With no big new releases coming next weekend, though, "Breaking Dawn" has a shot at making up some ground, Fay said.
"Happy Feet Two" has failed to live up to its Academy Award-winning predecessor, a blockbuster that took in nearly $200 million domestically. The sequel about dancing penguins has managed just $43.8 million since opening Nov. 18, a 10-day total that barely matches the opening-weekend gross of the 2006 original.
"Arthur Christmas," from the British animation unit Aardman that made "Chicken Run" and the "Wallace and Gromit" films, has long-haul potential because of its good reviews and holiday story line. The voice cast includes James McAvoy, Hugh Laurie and Jim Broadbent in a Christmas Eve romp about a child's present that falls through the cracks in Santa Claus' high-tech delivery operation.
"To have the one picture that really is kind of carrying the torch as a Christmas picture really bodes well for the future," said Rory Bruer, head of distribution for Sony.
Distributor Paramount has similar long-term hopes for Martin Scorsese's "Hugo," which also has great reviews. Based on a children's book, "Hugo" follows the adventures of an orphan boy who tends the clocks in a Paris train station and becomes caught up in unraveling a mystery that connects a surly old man (Ben Kingsley) and a mechanical automaton the youth is trying to repair.
Paramount scaled back "Hugo" from a full wide release over Thanksgiving, opening it in 1,277 theaters, about a third the number for most other top movies. The studio plans to roll the film out more gradually, spreading its marketing budget over the coming weeks to capitalize on the critical word of mouth and potential awards buzz leading up to the Jan. 24 Oscar nominations.
Critics have praised "Hugo" for Scorsese's dazzling use of 3-D. Unlike 3-D fatigue that set in for some other recent movies, whose 3-D business dipped below half of total revenues, "Hugo" audiences have been willing to pay an extra few dollars to see it in three dimensions. About 75 percent of the film's revenue came from 3-D screenings, according to Paramount.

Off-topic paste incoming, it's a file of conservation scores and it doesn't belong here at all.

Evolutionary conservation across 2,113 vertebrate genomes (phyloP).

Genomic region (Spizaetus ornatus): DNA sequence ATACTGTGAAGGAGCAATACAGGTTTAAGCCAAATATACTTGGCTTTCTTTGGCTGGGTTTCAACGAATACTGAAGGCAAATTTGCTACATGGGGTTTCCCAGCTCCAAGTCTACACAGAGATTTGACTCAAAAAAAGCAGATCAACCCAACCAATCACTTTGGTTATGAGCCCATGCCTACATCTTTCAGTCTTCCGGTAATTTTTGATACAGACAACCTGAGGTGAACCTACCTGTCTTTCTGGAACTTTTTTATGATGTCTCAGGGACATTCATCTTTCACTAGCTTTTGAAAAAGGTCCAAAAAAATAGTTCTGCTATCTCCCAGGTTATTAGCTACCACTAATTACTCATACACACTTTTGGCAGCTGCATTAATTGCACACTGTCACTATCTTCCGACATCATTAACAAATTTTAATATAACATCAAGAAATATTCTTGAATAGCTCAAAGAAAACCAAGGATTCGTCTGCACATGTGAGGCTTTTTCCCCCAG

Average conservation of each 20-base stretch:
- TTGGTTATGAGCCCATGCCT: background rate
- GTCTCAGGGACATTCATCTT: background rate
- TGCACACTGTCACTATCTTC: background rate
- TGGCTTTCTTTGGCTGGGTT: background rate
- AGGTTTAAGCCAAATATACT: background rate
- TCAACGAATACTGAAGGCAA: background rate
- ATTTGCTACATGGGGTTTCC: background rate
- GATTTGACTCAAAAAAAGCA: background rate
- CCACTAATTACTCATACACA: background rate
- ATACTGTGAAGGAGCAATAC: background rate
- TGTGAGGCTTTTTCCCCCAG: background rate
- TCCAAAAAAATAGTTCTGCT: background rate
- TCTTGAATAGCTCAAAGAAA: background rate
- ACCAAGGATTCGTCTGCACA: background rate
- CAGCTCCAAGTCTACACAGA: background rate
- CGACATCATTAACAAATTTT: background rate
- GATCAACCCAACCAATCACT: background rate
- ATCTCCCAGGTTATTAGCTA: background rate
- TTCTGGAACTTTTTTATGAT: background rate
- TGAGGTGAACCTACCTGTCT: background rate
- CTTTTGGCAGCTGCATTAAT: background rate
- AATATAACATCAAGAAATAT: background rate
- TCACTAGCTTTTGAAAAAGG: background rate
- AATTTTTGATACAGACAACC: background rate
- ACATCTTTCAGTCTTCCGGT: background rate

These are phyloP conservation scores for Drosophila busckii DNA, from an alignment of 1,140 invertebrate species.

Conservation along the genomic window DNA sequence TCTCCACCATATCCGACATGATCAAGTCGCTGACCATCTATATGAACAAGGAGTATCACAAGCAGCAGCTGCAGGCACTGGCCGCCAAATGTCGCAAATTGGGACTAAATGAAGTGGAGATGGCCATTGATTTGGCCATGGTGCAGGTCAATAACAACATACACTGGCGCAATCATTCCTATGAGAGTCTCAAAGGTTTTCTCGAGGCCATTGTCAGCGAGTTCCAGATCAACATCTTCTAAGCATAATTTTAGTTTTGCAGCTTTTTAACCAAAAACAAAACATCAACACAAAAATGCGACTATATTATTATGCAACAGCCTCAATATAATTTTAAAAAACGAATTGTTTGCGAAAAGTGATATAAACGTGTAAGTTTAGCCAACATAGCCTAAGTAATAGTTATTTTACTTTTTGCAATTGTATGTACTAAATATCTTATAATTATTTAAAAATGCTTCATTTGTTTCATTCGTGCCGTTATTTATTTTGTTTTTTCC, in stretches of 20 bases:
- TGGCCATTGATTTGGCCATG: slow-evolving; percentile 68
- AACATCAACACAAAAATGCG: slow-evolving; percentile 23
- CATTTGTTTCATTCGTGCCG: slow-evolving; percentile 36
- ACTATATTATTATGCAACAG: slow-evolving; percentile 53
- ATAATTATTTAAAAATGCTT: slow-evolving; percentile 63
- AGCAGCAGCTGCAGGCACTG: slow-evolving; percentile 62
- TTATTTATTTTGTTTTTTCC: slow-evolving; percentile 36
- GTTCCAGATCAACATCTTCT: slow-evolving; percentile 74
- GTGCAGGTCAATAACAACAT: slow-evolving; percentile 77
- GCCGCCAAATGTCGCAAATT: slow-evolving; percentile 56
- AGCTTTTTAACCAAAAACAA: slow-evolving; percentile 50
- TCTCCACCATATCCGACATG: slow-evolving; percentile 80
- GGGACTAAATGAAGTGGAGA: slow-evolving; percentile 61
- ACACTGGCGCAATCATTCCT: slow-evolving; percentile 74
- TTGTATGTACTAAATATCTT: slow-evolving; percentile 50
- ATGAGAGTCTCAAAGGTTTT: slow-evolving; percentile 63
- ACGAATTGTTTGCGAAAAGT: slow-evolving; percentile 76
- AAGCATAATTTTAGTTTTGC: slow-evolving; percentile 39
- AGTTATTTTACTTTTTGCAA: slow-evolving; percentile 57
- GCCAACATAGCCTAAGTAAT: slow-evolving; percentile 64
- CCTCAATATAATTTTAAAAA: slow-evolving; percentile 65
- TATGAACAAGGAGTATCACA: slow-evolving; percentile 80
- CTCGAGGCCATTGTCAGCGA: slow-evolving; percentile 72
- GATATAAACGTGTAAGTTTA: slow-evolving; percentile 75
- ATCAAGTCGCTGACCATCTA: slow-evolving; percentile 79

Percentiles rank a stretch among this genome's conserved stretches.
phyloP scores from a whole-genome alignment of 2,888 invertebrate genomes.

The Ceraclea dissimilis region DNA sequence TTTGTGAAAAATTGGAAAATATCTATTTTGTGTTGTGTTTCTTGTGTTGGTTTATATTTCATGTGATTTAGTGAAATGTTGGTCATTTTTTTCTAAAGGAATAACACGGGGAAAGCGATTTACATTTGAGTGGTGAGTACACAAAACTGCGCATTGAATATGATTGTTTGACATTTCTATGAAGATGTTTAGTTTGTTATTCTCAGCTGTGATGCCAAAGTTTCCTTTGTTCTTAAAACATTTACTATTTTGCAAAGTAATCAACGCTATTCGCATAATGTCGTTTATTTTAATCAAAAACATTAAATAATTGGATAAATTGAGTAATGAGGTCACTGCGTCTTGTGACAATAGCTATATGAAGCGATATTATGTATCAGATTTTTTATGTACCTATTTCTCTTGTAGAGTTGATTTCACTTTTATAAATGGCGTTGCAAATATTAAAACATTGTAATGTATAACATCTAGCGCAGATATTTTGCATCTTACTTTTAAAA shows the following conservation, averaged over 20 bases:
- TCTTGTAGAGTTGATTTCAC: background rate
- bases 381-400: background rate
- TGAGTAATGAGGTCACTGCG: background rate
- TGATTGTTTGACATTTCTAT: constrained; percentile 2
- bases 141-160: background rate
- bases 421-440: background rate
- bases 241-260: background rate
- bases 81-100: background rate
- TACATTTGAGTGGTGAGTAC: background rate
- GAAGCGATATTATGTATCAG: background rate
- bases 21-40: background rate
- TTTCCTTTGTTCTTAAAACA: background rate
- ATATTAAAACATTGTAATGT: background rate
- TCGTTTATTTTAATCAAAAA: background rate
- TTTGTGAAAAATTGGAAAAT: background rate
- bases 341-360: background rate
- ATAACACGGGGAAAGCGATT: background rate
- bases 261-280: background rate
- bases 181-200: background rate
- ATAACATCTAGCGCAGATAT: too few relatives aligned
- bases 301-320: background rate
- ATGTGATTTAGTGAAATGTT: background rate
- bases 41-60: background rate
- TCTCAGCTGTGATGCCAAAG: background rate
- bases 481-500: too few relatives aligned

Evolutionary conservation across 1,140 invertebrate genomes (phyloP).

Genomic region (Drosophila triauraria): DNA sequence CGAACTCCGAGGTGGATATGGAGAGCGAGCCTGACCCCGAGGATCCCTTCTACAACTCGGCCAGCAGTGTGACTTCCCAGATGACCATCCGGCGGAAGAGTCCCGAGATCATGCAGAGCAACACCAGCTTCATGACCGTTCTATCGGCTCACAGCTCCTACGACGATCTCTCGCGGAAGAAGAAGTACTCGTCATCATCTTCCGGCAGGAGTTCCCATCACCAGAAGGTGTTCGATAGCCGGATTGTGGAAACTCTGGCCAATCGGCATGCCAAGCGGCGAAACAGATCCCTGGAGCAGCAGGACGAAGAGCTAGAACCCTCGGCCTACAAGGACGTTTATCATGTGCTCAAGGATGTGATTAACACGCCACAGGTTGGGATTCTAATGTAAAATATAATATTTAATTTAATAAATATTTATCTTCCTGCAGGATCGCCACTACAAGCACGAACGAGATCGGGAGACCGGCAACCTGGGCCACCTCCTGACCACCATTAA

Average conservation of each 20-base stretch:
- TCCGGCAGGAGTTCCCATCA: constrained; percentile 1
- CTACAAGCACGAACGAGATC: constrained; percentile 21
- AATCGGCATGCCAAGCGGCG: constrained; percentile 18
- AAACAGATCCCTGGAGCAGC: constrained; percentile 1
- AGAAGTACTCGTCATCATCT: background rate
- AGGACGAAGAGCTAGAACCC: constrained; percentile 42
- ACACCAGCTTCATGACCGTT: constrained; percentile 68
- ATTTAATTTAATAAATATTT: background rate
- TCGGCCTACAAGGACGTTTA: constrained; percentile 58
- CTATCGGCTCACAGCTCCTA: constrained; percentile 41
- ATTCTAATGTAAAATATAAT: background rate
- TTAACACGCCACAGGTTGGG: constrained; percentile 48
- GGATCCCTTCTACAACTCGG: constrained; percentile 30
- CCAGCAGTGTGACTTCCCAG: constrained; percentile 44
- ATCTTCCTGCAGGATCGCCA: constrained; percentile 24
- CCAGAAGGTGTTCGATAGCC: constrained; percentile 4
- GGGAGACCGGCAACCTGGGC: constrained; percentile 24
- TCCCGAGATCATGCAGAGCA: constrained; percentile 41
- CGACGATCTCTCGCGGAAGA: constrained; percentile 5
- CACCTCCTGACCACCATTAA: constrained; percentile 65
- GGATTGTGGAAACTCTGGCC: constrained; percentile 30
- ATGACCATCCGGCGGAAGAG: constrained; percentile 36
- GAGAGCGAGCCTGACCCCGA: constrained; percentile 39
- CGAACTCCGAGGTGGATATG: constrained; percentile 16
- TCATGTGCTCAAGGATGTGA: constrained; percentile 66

"People are reading the reviews that say, 'You've got to see it in 3-D,' and they're going out and voting with their dollars," said Don Harris, head of distribution at Paramount.
In narrower release, the Marilyn Monroe drama "My Week with Marilyn" opened solidly with a $1.8 million weekend and $2.1 million since opening Wednesday. The Weinstein Co. release stars Michelle Williams as Monroe during her tumultuous time filming Laurence Olivier's "The Prince and the Showgirl."
Playing in 244 theaters, "My Week with Marilyn" had a weekend average of $7,266 a cinema, compared with a $10,330 average in 4,066 locations for "Breaking Dawn."
Another Weinstein release, the black-and-white silent film "The Artist," had a big opening in limited release with a three-day haul of $210,414 in just four New York City and Los Angeles theaters. That gave the film an average of $52,604 a theater.
"The Artist" traces the fall of a silent-film star (Jean Dujardin) and the rise of a new screen sensation (Berenice Bejo) as talking pictures take over in the 1920s and '30s. The acclaimed film gradually expands to nationwide release during the buildup to the Oscar nominations.